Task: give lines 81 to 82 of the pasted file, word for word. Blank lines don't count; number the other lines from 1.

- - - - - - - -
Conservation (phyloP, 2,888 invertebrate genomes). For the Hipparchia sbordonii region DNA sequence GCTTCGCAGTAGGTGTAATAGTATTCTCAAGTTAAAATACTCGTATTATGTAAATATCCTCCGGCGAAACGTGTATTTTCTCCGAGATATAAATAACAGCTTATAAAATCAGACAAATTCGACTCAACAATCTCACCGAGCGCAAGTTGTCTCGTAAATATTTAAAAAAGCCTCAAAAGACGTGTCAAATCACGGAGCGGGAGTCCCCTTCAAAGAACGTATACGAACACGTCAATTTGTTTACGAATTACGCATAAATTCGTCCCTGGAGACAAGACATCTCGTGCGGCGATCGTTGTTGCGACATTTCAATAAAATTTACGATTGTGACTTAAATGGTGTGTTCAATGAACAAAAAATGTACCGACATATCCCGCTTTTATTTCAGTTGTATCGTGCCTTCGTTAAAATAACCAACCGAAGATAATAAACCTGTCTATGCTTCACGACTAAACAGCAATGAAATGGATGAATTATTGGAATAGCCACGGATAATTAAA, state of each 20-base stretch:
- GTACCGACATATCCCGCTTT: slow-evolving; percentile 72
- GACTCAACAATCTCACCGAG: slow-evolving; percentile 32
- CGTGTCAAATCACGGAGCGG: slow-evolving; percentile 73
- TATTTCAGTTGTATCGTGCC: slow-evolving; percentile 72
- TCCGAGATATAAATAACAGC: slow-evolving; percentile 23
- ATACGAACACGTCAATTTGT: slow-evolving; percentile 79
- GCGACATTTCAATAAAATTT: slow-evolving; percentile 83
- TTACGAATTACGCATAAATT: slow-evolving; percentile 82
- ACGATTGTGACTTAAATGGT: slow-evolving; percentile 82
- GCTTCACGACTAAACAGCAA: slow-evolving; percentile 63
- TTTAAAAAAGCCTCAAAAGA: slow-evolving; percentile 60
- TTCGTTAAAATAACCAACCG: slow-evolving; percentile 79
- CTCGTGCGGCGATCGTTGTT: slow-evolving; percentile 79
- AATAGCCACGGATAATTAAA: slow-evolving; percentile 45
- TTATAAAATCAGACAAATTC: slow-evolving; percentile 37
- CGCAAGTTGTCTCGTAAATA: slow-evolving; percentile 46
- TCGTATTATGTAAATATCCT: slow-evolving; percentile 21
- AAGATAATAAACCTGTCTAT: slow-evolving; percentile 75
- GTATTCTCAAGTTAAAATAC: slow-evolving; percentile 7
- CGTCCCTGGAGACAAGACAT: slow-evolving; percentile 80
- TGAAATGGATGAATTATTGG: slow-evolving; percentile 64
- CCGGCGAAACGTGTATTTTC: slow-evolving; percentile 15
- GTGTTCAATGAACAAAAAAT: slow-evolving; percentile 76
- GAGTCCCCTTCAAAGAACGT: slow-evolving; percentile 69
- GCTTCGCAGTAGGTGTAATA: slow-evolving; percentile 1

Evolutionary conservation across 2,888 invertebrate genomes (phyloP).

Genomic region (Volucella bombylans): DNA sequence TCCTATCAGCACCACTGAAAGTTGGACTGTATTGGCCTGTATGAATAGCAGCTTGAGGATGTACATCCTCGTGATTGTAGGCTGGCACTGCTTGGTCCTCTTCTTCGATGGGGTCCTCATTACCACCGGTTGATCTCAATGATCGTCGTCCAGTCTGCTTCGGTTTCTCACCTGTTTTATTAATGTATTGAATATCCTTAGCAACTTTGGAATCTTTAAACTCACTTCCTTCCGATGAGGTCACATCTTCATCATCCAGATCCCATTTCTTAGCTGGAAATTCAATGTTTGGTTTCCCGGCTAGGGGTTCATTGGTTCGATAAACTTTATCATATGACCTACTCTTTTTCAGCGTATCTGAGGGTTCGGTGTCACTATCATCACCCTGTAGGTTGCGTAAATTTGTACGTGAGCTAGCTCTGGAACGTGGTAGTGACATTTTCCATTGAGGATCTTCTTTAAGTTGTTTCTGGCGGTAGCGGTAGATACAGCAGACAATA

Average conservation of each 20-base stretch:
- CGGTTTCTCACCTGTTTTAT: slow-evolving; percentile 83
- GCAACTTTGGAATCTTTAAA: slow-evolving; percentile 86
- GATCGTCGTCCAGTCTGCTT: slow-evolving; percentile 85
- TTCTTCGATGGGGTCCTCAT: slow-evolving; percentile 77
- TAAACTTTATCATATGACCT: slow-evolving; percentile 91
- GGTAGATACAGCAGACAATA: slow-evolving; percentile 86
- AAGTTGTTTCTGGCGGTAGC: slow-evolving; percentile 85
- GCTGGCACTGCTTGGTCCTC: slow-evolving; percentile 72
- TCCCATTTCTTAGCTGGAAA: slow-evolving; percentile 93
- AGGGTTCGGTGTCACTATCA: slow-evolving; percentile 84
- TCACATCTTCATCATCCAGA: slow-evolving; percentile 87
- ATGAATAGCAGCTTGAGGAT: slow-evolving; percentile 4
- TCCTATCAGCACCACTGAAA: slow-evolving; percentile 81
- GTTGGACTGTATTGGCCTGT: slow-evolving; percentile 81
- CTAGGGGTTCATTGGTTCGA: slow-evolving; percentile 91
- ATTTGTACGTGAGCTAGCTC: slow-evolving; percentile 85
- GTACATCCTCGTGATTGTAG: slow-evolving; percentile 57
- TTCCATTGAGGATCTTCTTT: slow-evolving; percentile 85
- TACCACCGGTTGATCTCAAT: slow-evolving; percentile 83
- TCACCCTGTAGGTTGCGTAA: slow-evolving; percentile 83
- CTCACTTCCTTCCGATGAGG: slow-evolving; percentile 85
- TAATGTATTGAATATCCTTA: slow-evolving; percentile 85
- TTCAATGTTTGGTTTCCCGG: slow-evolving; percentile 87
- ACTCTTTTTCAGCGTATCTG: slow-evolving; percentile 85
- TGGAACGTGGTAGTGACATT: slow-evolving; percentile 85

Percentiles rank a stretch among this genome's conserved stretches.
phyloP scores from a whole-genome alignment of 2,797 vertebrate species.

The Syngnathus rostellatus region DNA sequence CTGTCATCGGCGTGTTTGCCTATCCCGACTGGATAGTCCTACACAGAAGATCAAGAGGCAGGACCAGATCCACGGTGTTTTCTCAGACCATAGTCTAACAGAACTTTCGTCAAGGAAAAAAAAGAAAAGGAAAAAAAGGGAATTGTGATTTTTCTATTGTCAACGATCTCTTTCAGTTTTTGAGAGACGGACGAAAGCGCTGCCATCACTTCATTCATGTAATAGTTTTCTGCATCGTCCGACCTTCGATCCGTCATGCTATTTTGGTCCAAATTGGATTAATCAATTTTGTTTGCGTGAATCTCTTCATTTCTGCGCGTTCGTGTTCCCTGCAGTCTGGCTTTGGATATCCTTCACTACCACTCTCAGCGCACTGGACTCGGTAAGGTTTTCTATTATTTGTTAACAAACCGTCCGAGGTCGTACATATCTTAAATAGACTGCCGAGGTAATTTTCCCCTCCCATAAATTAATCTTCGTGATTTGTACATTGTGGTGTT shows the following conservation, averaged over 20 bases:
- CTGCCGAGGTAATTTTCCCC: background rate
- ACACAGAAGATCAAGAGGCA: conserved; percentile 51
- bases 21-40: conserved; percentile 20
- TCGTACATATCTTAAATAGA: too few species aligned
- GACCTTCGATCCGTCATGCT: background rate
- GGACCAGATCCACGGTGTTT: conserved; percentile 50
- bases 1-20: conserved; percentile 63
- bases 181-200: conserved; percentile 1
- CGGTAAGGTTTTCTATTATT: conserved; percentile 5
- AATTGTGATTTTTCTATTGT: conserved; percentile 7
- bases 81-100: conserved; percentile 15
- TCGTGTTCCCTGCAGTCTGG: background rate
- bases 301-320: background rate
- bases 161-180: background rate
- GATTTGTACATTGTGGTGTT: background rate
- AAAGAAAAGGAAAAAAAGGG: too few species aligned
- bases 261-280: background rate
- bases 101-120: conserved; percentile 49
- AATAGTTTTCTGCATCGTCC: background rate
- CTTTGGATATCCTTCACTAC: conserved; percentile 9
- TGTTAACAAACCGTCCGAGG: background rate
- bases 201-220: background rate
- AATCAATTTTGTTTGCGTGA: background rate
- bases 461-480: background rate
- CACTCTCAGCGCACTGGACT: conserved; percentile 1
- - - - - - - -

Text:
- bases 461-480: background rate
- CACTCTCAGCGCACTGGACT: conserved; percentile 1